(Monday, 18th May 2009)
Title : Violence and Social Orders
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The problem of social order is often approached as a problem of credible commitment between a protector, i.e. the state, and a group of citizens. What happens to this analysis when we consider that the protectors are always a group, never an individual, and ask how the organization of violence within the coalition of protectors affects how societies work? The answers give us a new perspective on the problems of economic development and suggest a new way to think about how modern societies emerged two hundred years ago.
Bibliographical references :
Douglass North, John Wallis, and Barry Weingast, Violence and Social Orders: A Conceptual Framework for Interpreting Recorded Human History. Cambridge University Press, 2009.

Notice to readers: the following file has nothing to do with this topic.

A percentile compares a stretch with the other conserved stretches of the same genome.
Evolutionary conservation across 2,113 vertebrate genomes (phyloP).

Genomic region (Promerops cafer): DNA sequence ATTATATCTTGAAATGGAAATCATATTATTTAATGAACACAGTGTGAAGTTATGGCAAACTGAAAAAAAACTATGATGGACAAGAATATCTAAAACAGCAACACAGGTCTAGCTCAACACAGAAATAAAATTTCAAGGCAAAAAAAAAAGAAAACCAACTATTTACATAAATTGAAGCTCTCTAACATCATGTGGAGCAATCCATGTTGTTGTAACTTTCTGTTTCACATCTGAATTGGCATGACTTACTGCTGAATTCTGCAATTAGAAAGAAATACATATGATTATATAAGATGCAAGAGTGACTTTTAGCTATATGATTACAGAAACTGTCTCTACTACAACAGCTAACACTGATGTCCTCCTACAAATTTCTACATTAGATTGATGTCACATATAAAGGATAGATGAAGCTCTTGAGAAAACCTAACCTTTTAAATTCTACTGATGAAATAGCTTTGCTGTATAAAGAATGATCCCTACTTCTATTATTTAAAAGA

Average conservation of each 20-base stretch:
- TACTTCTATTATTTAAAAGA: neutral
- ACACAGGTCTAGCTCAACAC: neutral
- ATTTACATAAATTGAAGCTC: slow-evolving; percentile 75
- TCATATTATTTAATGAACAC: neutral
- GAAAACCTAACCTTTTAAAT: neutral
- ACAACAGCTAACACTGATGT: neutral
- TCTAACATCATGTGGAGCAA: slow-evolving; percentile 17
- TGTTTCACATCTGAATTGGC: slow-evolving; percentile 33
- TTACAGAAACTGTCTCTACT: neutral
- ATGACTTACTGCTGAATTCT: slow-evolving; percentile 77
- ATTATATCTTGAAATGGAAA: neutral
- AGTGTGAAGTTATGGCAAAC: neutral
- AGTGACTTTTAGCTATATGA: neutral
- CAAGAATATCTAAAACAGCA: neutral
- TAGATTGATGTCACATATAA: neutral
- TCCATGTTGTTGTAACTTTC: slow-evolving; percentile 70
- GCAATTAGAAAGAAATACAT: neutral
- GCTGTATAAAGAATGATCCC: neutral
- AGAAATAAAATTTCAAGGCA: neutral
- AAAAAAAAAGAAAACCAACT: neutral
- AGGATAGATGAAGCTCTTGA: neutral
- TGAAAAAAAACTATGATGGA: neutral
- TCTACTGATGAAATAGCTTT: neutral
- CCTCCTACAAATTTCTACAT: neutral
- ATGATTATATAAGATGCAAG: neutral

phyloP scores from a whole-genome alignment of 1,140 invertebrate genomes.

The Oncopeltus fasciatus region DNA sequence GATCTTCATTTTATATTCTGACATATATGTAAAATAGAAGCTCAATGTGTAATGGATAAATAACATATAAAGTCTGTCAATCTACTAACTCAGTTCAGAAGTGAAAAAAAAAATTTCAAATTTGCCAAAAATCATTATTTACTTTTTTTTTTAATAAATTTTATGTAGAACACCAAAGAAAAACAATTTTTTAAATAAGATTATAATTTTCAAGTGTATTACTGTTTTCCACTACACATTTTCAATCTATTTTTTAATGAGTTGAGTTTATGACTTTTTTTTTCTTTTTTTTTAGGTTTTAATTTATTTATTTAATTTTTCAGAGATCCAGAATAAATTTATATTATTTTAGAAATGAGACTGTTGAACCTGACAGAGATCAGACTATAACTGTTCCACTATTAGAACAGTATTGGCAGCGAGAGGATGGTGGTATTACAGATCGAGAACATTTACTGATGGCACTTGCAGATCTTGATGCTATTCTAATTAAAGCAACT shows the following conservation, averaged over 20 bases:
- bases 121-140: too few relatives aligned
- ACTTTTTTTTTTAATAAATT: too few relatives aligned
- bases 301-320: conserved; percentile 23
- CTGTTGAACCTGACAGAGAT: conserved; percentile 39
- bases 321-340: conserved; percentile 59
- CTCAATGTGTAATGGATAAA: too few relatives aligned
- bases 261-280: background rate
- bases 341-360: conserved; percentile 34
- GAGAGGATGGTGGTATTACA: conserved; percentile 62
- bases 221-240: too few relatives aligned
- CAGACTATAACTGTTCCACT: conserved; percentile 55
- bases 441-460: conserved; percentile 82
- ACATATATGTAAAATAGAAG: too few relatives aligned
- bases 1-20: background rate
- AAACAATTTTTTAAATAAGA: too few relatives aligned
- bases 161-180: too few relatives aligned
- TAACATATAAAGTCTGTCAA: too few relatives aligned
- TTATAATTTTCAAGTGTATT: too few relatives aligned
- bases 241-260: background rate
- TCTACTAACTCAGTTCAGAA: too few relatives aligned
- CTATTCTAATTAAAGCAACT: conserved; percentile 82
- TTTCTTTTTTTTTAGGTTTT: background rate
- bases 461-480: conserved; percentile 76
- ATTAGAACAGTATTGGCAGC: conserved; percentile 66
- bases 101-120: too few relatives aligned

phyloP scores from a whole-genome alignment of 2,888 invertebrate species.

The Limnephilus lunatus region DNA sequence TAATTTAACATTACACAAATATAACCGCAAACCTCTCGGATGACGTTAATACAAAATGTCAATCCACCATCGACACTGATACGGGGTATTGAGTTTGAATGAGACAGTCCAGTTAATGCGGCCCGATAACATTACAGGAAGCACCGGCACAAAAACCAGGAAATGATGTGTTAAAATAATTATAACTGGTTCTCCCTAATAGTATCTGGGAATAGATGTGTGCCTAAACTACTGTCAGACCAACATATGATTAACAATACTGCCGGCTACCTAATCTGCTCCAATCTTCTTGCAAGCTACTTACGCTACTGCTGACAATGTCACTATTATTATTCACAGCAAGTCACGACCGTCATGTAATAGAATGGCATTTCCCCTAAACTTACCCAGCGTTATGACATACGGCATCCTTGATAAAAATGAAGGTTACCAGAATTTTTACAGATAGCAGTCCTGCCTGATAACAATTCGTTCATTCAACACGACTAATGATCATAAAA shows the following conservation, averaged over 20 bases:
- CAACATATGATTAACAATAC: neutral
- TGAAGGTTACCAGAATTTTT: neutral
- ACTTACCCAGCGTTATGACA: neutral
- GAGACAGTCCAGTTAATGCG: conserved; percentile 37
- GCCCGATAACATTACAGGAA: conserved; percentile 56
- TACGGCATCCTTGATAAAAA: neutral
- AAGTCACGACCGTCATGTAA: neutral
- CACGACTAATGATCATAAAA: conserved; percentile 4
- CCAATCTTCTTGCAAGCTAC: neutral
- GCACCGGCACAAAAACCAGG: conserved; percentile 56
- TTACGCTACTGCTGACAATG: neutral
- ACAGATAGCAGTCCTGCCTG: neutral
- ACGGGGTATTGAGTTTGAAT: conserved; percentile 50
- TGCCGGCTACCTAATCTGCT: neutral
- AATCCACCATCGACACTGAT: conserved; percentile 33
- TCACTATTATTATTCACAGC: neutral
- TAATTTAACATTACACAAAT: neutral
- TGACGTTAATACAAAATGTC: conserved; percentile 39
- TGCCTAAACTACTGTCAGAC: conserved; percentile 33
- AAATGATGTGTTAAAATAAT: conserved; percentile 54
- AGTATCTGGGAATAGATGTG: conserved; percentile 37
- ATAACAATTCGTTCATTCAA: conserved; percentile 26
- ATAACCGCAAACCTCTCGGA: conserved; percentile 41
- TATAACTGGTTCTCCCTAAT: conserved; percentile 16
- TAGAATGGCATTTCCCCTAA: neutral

North, Wallis, and Weingast, “Violence and the Rise of Open-Access Orders.” Journal of Democracy, 20(1), January 2009, pp. 55-68.
North, Wallis, Webb, and Weingast. “Limited Access Orders: Rethinking the Problems of Development and Violence.” Manuscript, 2009.
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